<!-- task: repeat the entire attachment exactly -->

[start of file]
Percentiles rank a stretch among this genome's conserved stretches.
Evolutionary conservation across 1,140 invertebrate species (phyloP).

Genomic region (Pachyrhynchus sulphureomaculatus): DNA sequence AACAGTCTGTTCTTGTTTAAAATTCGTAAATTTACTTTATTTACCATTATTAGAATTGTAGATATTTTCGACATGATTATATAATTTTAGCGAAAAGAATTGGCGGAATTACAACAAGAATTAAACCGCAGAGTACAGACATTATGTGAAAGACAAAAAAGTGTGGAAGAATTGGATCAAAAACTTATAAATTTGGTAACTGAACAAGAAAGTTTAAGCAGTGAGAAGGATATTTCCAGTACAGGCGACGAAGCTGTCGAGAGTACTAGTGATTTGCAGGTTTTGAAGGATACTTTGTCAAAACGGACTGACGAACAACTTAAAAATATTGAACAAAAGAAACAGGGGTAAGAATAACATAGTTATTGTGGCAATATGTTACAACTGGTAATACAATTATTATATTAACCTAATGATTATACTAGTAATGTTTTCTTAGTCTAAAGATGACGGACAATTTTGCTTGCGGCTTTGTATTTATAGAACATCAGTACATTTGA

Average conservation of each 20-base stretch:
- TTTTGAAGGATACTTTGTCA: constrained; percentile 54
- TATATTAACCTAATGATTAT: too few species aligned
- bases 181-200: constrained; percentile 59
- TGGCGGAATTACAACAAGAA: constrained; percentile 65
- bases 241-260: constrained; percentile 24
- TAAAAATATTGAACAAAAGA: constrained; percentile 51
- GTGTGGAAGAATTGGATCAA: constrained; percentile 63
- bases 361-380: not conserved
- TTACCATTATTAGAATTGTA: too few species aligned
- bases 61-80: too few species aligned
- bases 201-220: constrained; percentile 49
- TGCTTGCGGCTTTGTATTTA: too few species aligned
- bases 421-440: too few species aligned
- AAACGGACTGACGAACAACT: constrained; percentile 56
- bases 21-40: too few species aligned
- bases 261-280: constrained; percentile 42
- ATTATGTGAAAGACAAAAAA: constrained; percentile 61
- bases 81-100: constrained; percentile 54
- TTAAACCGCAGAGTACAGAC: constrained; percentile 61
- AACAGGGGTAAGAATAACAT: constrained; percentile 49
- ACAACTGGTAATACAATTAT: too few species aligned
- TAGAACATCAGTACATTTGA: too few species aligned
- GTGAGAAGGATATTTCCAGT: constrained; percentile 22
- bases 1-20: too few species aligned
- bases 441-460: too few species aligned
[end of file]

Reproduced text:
Percentiles rank a stretch among this genome's conserved stretches.
Evolutionary conservation across 1,140 invertebrate species (phyloP).

Genomic region (Pachyrhynchus sulphureomaculatus): DNA sequence AACAGTCTGTTCTTGTTTAAAATTCGTAAATTTACTTTATTTACCATTATTAGAATTGTAGATATTTTCGACATGATTATATAATTTTAGCGAAAAGAATTGGCGGAATTACAACAAGAATTAAACCGCAGAGTACAGACATTATGTGAAAGACAAAAAAGTGTGGAAGAATTGGATCAAAAACTTATAAATTTGGTAACTGAACAAGAAAGTTTAAGCAGTGAGAAGGATATTTCCAGTACAGGCGACGAAGCTGTCGAGAGTACTAGTGATTTGCAGGTTTTGAAGGATACTTTGTCAAAACGGACTGACGAACAACTTAAAAATATTGAACAAAAGAAACAGGGGTAAGAATAACATAGTTATTGTGGCAATATGTTACAACTGGTAATACAATTATTATATTAACCTAATGATTATACTAGTAATGTTTTCTTAGTCTAAAGATGACGGACAATTTTGCTTGCGGCTTTGTATTTATAGAACATCAGTACATTTGA

Average conservation of each 20-base stretch:
- TTTTGAAGGATACTTTGTCA: constrained; percentile 54
- TATATTAACCTAATGATTAT: too few species aligned
- bases 181-200: constrained; percentile 59
- TGGCGGAATTACAACAAGAA: constrained; percentile 65
- bases 241-260: constrained; percentile 24
- TAAAAATATTGAACAAAAGA: constrained; percentile 51
- GTGTGGAAGAATTGGATCAA: constrained; percentile 63
- bases 361-380: not conserved
- TTACCATTATTAGAATTGTA: too few species aligned
- bases 61-80: too few species aligned
- bases 201-220: constrained; percentile 49
- TGCTTGCGGCTTTGTATTTA: too few species aligned
- bases 421-440: too few species aligned
- AAACGGACTGACGAACAACT: constrained; percentile 56
- bases 21-40: too few species aligned
- bases 261-280: constrained; percentile 42
- ATTATGTGAAAGACAAAAAA: constrained; percentile 61
- bases 81-100: constrained; percentile 54
- TTAAACCGCAGAGTACAGAC: constrained; percentile 61
- AACAGGGGTAAGAATAACAT: constrained; percentile 49
- ACAACTGGTAATACAATTAT: too few species aligned
- TAGAACATCAGTACATTTGA: too few species aligned
- GTGAGAAGGATATTTCCAGT: constrained; percentile 22
- bases 1-20: too few species aligned
- bases 441-460: too few species aligned